AMERICA'S DOVISH NORTH AND HAWKISH SOUTH
The war in Kosovo opened more fissures in the American public and the U.S. foreign policy elite than any U.S. military intervention since the Vietnam War. Many have remarked that viewpoints about the war transcended the ideological categories of left and right, producing unusual alliances of conservatives and liberals among both supporters and opponents of the NATO campaign against Serbia. What has been overlooked, however, is the influence of American regional culture -- not only on attitudes toward the war in Kosovo but on the domestic politics of foreign policy throughout American history.
That so little attention has been paid to regional influences on U.S. foreign policy is surprising. After all, the polarization of American domestic politics along regional lines is one of the most obvious and striking phenomena of our time. The disproportionately southern congressional leadership reflects the new southern base of the Republican Party. Both liberal Democrats and moderate Republicans find their strongest support in the states of New England and the northern tier. The superimposition of regional cultural loyalties atop partisan ideologies accounts for much of the increase in partisan rancor in the United States. To name only one example, the impeachment of President Clinton revealed a stark division between this southern president's political enemies, who are overwhelmingly southern, and his predominantly northern defenders.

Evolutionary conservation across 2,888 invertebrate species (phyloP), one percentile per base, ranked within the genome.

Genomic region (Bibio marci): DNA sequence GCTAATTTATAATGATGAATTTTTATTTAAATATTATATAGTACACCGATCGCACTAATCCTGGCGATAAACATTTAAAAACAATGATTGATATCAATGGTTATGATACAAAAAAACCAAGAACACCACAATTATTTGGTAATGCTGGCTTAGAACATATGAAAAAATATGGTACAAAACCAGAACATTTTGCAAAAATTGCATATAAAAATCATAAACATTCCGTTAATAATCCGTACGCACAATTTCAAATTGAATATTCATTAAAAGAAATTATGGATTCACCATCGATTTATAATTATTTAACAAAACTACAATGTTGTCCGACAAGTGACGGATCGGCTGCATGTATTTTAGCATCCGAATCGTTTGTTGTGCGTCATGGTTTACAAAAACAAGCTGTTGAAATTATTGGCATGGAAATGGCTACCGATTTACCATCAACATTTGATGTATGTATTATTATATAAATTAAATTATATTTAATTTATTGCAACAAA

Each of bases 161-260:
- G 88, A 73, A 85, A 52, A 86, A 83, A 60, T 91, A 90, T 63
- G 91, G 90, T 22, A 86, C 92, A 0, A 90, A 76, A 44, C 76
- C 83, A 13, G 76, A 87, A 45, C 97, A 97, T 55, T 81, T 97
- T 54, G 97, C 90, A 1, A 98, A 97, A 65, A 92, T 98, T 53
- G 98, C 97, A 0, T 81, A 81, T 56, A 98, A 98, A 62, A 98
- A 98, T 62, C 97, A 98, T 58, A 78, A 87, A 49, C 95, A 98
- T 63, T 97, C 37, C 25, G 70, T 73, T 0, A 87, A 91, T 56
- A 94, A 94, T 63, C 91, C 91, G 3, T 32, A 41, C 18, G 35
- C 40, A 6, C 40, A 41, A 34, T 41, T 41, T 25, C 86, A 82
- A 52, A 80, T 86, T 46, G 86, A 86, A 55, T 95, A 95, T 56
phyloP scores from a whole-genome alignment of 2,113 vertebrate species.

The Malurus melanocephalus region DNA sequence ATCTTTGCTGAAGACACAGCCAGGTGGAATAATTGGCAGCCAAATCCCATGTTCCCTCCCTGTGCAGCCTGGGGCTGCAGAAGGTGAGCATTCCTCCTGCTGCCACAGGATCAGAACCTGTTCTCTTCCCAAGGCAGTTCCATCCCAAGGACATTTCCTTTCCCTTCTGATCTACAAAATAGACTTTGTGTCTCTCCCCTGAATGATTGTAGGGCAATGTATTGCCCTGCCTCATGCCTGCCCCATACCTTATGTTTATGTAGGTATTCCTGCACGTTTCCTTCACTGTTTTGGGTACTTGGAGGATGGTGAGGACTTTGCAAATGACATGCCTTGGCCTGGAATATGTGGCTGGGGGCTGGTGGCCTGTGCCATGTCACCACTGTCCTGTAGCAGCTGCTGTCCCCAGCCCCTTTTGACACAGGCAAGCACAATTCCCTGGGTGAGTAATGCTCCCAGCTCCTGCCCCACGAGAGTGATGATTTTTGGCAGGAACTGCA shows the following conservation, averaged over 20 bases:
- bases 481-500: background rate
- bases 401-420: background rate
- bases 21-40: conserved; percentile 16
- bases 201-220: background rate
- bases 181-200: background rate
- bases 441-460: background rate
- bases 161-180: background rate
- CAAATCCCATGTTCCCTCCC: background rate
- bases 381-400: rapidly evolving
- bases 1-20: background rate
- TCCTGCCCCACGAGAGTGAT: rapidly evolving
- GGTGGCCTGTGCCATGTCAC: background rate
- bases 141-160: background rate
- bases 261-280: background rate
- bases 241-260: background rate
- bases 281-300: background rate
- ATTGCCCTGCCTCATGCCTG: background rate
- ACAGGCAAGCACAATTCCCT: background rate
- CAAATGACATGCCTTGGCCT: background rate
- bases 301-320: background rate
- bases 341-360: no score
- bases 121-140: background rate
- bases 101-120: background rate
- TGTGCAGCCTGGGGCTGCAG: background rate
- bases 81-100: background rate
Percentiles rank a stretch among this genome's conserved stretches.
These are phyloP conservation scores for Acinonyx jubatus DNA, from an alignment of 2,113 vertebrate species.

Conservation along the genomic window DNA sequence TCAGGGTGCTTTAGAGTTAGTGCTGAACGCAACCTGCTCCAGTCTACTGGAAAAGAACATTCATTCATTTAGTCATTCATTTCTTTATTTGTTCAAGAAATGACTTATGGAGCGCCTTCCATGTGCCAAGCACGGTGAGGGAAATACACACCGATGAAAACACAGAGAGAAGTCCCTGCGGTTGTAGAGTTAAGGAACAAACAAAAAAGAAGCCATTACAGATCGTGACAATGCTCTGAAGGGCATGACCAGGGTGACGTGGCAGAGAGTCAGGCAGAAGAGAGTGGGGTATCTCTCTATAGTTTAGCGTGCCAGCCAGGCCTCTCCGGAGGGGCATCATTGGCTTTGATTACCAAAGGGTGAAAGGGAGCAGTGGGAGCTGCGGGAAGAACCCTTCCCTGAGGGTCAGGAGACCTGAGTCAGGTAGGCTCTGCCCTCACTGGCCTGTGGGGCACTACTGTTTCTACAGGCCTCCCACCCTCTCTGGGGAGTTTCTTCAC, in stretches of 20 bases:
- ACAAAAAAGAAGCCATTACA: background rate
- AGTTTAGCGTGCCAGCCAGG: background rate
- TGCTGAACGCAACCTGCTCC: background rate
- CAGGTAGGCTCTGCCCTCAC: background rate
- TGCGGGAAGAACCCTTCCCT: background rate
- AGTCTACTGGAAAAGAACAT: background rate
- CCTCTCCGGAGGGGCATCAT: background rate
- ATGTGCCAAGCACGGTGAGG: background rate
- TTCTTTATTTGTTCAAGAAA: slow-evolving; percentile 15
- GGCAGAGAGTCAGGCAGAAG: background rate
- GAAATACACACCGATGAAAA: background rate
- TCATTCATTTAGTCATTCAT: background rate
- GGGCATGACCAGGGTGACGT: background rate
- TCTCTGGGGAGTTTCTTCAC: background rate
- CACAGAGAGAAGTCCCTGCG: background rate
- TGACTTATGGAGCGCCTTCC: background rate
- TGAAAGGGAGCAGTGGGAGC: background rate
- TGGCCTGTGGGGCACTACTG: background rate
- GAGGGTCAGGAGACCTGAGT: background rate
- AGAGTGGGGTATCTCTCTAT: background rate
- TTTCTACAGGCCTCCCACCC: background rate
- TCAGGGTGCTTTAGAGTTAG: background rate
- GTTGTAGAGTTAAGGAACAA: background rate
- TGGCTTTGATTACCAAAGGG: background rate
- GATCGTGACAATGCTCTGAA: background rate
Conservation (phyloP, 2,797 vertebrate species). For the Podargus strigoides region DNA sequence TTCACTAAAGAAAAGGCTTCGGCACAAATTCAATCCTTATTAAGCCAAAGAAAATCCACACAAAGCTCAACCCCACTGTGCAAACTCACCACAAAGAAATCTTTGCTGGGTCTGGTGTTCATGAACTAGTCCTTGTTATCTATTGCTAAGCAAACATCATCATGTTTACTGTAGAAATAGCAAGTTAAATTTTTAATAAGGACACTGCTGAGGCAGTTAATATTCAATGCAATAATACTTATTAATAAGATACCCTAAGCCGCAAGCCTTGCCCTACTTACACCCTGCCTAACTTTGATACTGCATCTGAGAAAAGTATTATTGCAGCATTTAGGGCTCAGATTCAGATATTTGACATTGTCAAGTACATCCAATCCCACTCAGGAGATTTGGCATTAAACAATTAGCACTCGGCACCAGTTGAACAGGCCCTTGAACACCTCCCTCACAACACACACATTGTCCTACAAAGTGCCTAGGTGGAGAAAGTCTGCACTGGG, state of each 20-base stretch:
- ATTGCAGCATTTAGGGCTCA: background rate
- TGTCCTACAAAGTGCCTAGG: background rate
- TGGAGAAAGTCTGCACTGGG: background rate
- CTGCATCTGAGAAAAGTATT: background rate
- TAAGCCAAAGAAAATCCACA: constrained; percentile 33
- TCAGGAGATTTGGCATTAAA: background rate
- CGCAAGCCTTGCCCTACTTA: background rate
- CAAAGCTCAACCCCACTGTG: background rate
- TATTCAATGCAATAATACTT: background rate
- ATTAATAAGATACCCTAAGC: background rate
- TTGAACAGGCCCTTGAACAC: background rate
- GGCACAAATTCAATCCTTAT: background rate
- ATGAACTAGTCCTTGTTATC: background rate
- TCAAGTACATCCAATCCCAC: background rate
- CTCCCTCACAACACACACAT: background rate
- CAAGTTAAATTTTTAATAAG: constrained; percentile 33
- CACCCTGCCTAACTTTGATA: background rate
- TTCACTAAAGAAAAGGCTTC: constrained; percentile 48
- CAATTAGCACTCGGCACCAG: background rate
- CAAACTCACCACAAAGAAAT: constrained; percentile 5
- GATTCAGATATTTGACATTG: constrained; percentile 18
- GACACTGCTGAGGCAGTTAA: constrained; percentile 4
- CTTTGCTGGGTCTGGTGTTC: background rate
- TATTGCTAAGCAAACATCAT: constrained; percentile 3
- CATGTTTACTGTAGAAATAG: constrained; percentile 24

While the sectional division in domestic politics has become familiar, the impact of the divisions between America's regions on its diplomacy is a neglected subject. When the influence of sectionalism on U.S. foreign policy is discussed at all, it is usually in the context of trade disputes, which pit the northeastern-midwestern manufacturing belt against the high-tech industries and commodity exporters of the South and West. But regional influences on U.S. foreign policy go
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